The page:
Some of the Queen City's cultural ties to its storied history will be lost, perhaps forever, when the Charlotte Museum of History closes its doors on Friday.
Declines in ticket revenue, fewer grants from the Arts & Science Council, less money from private donations and diminished cash reserves have left it in financial peril. The museum will spend the next four to six months developing a new funding strategy. But it is anyone's guess if it will reopen.
Long a destination for school children, residents and tourists, the museum's collection tells much of Charlotte's history and houses artifacts that illustrate the evolution of our community. It houses a replica of the Indian paths that intersected at Trade and Tryon streets that brought settlers and trade into Charlotte. It was where visitors could learn about Waxhaw, a town in Union County named after the Indian tribe that once occupied this part of the state.
It's also home to the Hezekiah Alexander House, which stands on the museums grounds, in east Charlotte off Shamrock Drive. Dating back to 1774, Mecklenburg County's oldest house is listed on the National Register of Historic Places. It is a historically significant example of a Revolutionary War-era home and features hand-laid rock masonry around its perimiter. Alexander, a planter and blacksmith, was a member of a committee that drafted the first State Constitution and Bill of Rights in 1776.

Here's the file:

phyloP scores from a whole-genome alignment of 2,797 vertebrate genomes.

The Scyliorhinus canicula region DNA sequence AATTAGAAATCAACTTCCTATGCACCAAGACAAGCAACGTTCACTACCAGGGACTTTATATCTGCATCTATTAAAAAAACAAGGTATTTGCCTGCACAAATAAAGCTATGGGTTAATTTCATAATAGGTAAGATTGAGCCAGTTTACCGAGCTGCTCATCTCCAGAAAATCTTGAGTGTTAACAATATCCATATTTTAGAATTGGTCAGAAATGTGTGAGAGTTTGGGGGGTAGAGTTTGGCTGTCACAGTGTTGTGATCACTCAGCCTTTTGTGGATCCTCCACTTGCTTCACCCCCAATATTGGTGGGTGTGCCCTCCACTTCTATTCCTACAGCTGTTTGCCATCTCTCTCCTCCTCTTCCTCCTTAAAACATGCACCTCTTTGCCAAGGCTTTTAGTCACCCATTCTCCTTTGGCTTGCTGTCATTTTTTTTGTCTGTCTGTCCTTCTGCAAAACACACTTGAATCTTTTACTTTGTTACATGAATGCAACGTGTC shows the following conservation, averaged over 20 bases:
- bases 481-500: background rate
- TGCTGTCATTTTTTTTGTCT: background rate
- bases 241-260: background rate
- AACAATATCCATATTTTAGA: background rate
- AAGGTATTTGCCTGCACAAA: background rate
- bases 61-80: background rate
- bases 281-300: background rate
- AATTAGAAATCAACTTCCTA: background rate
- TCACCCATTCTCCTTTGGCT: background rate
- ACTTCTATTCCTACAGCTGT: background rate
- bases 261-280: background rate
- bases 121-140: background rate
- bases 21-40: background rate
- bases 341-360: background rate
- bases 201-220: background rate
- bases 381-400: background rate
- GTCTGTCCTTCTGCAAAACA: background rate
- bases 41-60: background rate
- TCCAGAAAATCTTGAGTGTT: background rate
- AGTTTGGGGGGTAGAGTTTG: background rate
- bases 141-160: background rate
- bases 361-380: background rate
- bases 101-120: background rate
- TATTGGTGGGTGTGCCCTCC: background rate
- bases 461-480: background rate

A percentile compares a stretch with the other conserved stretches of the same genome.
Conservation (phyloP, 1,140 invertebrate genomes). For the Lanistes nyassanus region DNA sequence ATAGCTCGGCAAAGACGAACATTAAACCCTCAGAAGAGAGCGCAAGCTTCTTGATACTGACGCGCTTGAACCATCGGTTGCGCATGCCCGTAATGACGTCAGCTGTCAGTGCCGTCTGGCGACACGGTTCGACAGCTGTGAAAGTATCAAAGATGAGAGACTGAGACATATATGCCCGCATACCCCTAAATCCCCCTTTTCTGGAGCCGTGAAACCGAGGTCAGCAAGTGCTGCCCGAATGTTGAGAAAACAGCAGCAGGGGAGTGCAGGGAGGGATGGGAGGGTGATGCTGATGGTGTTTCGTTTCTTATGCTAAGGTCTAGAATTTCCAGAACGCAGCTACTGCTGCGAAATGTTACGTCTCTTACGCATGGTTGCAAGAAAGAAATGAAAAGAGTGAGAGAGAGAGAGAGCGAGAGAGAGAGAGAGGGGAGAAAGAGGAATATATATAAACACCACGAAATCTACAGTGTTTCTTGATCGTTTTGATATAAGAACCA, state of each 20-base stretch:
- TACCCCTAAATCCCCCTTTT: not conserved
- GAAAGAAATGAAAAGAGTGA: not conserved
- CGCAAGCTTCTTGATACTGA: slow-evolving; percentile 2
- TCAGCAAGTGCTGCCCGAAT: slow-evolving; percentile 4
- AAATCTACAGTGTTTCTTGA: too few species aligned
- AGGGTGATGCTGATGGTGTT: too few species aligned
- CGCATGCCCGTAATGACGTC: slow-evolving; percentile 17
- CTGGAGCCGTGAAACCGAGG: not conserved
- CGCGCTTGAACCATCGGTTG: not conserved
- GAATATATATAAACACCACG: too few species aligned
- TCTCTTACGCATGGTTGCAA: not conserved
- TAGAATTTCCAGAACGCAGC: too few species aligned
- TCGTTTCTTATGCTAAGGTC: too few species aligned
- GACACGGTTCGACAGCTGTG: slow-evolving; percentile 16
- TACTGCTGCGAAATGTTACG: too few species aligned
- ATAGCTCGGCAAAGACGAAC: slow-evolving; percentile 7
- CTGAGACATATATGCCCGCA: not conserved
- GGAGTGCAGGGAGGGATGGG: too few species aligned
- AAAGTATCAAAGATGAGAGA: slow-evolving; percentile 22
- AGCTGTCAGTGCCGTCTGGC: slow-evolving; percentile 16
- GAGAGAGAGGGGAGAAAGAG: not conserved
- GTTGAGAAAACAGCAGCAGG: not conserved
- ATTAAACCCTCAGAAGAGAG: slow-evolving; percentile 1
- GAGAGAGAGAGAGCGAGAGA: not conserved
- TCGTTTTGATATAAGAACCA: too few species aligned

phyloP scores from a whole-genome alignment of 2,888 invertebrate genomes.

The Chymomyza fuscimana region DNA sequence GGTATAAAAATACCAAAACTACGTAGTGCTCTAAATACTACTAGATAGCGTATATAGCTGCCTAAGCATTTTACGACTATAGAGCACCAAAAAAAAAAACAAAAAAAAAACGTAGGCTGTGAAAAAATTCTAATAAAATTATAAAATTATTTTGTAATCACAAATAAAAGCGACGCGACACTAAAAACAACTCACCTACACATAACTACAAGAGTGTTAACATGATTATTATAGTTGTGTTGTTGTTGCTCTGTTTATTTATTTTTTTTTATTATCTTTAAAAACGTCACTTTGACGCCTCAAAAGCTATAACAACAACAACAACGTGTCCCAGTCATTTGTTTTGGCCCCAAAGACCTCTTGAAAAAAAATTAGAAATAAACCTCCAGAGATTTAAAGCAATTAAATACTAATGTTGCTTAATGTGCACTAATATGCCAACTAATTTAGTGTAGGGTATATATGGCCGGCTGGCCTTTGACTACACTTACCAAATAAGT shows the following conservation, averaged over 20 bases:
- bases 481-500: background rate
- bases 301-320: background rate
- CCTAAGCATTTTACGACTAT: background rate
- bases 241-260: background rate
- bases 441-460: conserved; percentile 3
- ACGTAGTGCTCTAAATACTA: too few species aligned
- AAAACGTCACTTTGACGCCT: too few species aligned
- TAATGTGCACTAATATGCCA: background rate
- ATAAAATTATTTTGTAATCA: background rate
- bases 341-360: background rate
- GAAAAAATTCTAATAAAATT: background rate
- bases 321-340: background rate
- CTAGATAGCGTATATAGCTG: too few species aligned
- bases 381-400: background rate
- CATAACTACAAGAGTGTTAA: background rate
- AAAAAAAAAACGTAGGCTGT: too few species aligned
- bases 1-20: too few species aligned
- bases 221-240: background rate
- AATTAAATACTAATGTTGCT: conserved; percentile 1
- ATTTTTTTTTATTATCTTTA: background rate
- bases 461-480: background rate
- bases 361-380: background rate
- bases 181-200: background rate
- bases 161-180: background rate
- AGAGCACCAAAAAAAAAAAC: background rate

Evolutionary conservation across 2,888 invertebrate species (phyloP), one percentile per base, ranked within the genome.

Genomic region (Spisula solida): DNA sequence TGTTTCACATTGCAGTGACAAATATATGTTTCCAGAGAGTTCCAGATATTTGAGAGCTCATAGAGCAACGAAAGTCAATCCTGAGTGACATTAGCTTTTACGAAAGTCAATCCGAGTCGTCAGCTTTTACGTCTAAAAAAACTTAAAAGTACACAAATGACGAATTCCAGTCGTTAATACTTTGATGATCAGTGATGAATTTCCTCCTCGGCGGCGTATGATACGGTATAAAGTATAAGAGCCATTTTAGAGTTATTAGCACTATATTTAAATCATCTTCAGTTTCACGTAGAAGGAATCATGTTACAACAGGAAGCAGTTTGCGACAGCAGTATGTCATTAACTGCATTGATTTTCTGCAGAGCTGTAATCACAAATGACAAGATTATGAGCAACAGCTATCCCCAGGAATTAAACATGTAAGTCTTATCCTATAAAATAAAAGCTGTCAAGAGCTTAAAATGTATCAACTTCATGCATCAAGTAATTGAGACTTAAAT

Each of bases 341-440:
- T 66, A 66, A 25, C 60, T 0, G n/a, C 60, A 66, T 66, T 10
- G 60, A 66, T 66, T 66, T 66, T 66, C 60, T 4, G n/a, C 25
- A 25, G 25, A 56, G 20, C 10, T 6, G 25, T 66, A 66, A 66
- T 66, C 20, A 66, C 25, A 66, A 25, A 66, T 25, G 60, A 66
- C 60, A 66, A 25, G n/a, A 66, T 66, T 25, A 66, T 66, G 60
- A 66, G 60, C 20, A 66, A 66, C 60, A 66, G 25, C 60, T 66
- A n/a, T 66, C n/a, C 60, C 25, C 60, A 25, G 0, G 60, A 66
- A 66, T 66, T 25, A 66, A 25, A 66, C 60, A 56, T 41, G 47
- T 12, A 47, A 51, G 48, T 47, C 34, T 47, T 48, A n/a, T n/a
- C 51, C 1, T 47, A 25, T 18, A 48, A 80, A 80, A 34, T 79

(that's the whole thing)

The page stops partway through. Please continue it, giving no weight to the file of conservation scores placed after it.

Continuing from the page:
Losing touch with such important building blocks of the past gives way to a lost sense of connection to our region. Native Charlottean or not, these things should matter. They are what define us as Americans, new Southerners. They remind us we're a city with a story and a heritage that is worth preserving and celebrating. The lives and life's work of all who came before us deserve to be remembered, documented and studied. They fought for us and our way of life.
Surrounded by the ubiquity of big-box stores, fast-food outlets and chain merchants that strip the character and soul from the communities that they serve, American cities are losing their identities and individuality. Real history and its artifacts are worth fighting for. Preservation efforts that help distinguish our community are everyone's responsibility and can be accomplished by supporting them financially.
The closing of the museum says more about our future than it does about our past. But how can we know where we are going unless we know from where we came?
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